When a work-related injury sidelines you, the outcome of the incident can vary according to the extent of your injuries. In most cases, you can take some time off of work and then return when the doctor clears you. In other cases, your injury is so severe that you cannot work at any job again and are ruled to be 100% disabled. There is a middle ground, however, where you can still work and where you are still entitled to some workers' comp benefits. Read on to learn more.
How a Permanent Partial Disability is Determined
You will be asked to participate in an examination that is meant to label your injury. This exam, known as an independent medical exam (IME) involves a doctor's examination and an evaluation of your medical condition as it relates to your former job. If you are determined to be unable to return to your former job, you may be permanently disabled. The determine sets forth not only a disability determination, but a degree of disability as well. Many workers are found to be at least partially disabled but not totally disabled. This determination is known as maximum medical improvement.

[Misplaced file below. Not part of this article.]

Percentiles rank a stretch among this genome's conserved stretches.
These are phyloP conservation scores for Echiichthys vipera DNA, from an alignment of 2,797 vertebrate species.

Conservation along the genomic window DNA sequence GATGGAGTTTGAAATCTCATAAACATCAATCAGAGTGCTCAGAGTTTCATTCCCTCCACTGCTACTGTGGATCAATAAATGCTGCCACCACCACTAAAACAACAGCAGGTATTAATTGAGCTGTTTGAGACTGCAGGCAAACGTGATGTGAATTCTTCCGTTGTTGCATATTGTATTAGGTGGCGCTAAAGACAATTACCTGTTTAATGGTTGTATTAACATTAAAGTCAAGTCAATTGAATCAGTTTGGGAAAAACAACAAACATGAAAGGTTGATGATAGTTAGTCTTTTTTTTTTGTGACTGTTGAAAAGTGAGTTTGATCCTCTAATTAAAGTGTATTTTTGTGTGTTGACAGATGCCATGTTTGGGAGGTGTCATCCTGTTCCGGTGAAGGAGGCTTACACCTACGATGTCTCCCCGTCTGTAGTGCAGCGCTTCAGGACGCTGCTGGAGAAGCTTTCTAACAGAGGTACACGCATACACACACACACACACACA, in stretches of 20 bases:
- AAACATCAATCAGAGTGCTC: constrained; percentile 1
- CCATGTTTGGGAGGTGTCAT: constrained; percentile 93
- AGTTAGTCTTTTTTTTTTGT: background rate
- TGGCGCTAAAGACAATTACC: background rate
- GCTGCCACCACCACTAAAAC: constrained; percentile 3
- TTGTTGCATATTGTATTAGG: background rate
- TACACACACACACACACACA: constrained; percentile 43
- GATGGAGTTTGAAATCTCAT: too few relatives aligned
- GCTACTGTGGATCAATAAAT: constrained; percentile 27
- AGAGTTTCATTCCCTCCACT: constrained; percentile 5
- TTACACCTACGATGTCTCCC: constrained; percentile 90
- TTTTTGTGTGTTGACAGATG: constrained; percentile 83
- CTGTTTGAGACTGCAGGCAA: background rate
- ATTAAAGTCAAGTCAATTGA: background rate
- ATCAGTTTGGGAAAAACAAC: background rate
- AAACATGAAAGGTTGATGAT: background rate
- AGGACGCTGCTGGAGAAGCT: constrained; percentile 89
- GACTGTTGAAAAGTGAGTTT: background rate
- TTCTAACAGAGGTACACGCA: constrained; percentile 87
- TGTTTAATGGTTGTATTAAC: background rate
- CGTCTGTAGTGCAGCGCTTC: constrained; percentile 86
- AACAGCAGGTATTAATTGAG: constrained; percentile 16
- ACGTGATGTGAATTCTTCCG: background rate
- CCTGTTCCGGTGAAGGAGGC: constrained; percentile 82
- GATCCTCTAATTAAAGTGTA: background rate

What is a Partial Disability?
There is more than one factor at play in the evaluation of a medical disability and a great deal depends on the type of work you were doing before your injury. If you are able to return to your job, you must do so. The workers' comp carrier will ask you to return to your job if you can still perform the tasks of your job. For example, if you worked at a desk job before you slipped and hurt your back while on the assembly room floor, you may still be able to perform the same work as you did before. You may be allowed some work modifications, such as a special desk, more breaks, light duty, part-time, and other job accommodations.
If your injury makes it impossible for you to return to your previous job, you may still be able to work at a different job. In most cases, you are offered job training and assistance finding another job that you are able to do given your partial disability. For example, if your previous job was driving a truck and a leg injury has made it impossible for you to return to that job, you may be trained to do desk work instead. When your hours are reduced or your salary is not on par with your previous job, the workers' comp insurance will offer you a lump sum settlement to make up for the loss of income.
If you are being asked to return to a job that you are unable to do or you are at risk of losing income due to a work-related permanent injury, speak to a workers compensation defense lawyer at once.